an - 6an-1 + 11an-1 + 6an-3 = 2n

an - 9an-1 + 26an-1 - 24 an-3 = 5n

Key takeaways

an = C1an-1 + C1an-2 + . . . + Ck an-k + f(n)

Where are constant with and f(n) is a function of ’n’.

Total solutions

The total solution or the general solution of a non-homogeneous linear difference equation with constant coefficients is the sum of the homogeneous solution and a particular solution. If no initial conditions are given, obtain n linear equations in n unknowns and solve them, if possible, to get total solutions.

If y(h) denotes the homogeneous solution of the recurrence relation and y(p) indicates the particular solution of the recurrence relation then, the total solution or the general solution y of the recurrence relation is given by

Y = y(h) + y(p)

Example 1: solve the difference equation to find the total solution ar - 4ar-1 + 4 ar-2 = 3r + 2r…..equation(1)

Solution: the homogenous of this equation is obtained by putting R.H.S equal to zero i.e., ar - 4ar-1+ 4ar-2 = 0

Then equation (1) can be written as,

(E2 - 4E + 4)ar = 3r + 2r

The particular solution is given as

Therefore, the total solution is ar = (c1 + c2r)2r + 3(r+2) + r(r-1)2r – 3

Applications of relations and functions

Example 1: Suppose the weights of four students are shown in the following table.

Student | 1 | 2 | 3 | 4 |

Weight | 120 | 100 | 150 | 130 |

Solution: The pairing of the student number and his corresponding weight is a relation and can be written as a set of ordered-pair numbers.

W = {(1,120),(2,100),(3,150),(4,130)}

The set of all first elements is called the domain of the relation.

The domain of W = {1,2,3,4}

The set of second elements is called range of the relation.

The range of W = {120,100,150,130}

Example 2: Determine whether the following are functions

a) A = {(1,2), (2,3), (3,4), (4,5)}

b) B = {(1,3), (0,3), (2,1), (4,2)}

c) C = {(1,6), (2,5), (1,9), (4,3)}

Solution: a) A = {(1,2), (2,3), (3,4), (4,5)} is a function because all the first elements are different.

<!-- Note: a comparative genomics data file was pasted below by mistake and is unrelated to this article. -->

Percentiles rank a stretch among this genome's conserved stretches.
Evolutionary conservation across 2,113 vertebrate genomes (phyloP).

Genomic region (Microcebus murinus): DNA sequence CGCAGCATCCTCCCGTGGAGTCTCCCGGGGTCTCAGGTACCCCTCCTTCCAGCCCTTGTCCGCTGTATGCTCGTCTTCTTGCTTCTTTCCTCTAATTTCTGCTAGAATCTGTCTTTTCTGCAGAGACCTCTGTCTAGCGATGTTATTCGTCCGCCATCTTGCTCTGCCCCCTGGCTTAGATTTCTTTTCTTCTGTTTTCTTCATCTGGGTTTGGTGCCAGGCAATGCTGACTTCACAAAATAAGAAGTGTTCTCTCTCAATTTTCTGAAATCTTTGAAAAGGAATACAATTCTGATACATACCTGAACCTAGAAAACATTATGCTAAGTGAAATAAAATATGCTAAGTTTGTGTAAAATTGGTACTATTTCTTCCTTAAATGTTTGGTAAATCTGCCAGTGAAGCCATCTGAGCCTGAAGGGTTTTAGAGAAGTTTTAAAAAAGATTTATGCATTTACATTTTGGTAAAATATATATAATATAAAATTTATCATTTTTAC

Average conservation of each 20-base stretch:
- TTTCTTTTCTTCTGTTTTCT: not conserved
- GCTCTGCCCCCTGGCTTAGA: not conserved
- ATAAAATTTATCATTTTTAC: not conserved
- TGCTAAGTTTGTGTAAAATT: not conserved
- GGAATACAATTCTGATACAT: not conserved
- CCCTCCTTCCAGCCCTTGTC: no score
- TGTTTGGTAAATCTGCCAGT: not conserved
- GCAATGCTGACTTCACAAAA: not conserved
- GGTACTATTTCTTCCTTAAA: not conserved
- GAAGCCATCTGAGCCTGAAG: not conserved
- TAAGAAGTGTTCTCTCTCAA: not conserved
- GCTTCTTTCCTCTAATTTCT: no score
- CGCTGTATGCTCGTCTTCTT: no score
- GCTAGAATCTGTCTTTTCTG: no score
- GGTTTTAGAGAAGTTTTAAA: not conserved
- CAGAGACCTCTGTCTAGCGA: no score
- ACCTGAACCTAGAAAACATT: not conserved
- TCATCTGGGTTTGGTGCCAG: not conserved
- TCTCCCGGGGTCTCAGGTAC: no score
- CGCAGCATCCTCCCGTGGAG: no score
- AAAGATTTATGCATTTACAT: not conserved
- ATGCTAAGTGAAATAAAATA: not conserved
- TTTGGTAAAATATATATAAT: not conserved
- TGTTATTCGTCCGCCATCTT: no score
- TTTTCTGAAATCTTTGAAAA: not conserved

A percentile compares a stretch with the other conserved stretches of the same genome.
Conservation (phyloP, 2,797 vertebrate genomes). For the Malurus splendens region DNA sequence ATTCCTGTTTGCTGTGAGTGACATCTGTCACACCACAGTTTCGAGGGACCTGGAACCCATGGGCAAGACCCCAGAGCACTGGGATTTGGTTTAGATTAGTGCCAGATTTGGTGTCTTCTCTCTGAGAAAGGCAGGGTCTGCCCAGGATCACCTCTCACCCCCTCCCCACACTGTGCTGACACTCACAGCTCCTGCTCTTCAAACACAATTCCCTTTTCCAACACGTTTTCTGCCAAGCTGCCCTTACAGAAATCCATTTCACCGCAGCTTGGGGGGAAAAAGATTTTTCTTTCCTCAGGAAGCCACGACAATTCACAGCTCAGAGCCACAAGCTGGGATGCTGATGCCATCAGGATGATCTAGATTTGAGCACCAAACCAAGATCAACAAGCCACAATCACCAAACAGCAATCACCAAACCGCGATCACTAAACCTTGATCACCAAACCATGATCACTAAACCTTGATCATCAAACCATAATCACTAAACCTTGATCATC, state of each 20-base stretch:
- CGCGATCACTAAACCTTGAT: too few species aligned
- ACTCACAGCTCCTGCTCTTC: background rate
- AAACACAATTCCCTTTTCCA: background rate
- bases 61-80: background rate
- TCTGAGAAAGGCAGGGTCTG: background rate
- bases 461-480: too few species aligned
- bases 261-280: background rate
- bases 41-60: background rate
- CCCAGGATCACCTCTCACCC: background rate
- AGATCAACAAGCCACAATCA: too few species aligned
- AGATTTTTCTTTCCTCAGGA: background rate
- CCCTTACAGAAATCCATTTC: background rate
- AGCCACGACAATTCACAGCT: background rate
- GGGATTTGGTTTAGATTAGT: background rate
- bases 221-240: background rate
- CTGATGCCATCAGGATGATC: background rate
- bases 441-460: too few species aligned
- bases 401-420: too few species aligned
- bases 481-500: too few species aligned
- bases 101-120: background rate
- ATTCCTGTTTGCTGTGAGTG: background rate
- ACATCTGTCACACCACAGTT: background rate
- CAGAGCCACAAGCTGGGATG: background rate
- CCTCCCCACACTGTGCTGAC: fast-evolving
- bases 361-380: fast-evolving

b) B = {(1,3), (0,3), (2,1), (4,2)} is a function because all the first elements are different. (The second element does not need to be unique)

c) C = {(1,6), (2,5), (1,9), (4,3)} is not a function because the first element, 1, is repeated.

A function can be identified from a graph. If any vertical line drawn through the graph cuts the graph at more than one point, then the relation is not a function. This is called the vertical line test.

Solution of recurrence relations by the method of generating functions

Any numeric function that can be described by a recurrence relation together with an appropriate set of boundary conditions is called a solution of the recurrence relation.

If

a = {a0, a1, a2, a3, . . . . , ar, . . . }

Is a solution to a recurrence relation then it is said to satisfy the relation.

A given recurrence relation may or may not have a solution.

Method of generating functions-

Recurrence relations can also be solved by using generating functions. Some equivalent expressions used are given below-

Then

Example: Solve the recurrence relation-

ar - 7ar-1 + 10ar-2 = 0 for r ≥ 2

Sol.

Multiplying each term of the recurrence relation by zr , we find-

arzr - 7ar - 1 zr + 10 ar - 2 zr = 0

Now taking the sum to 2 to ∞, we get

Replace each infinite sum by the corresponding equivalent expression given above, we obtain-

[A(z) - a0 - a1 z] - 7 z [ A(z) - a0] - 10 z2 A(z) = 0

On simplifying, we obtain-

A(z) (1 - 7z + 10 z2) = a0 + a1 z - 7 a0 z

Decomposing A (z) as a sum of partial fractions, we can write

The solution is-

ar = c1 2r + c2 5r

Consider a homogeneous second-order recurrence relation with constant coefficients which has the form

Where s and t are constants with t 0.We associate the following quadratic polynomial with the above recurrencerelation

This polynomial(x) is called the characteristic polynomial of the recurrence relation, and the roots of (x)are called its characteristic roots.

Theorem: Suppose the characteristic polynomial of the recurrence relation

Has distinct roots r1 and r2. Then the general solution of the recurrence relation follows, wherec1 and c2 are arbitrary constants:

We emphasize that the constants c1 and c2 may be uniquely computed using initial conditions.

We note thatthe theorem is true even when the roots are not real.

Example: Consider the following homogeneous recurrence relation:

The general solution is obtained by first finding its characteristic polynomial (x) and its roots r1 and r2:

Since the roots are distinct, we can use Theorem mentioned above to obtain the general solution:

Thus any values for c1 and c2 will give a solution to the recurrence relation.

Suppose we are also given the initial conditions a0 = 1, a1 = 2. Using the recurrence relation we cancompute the next few terms of the sequence:

1, 2, 8, 28, 100, 356, 1268, 3516, . . .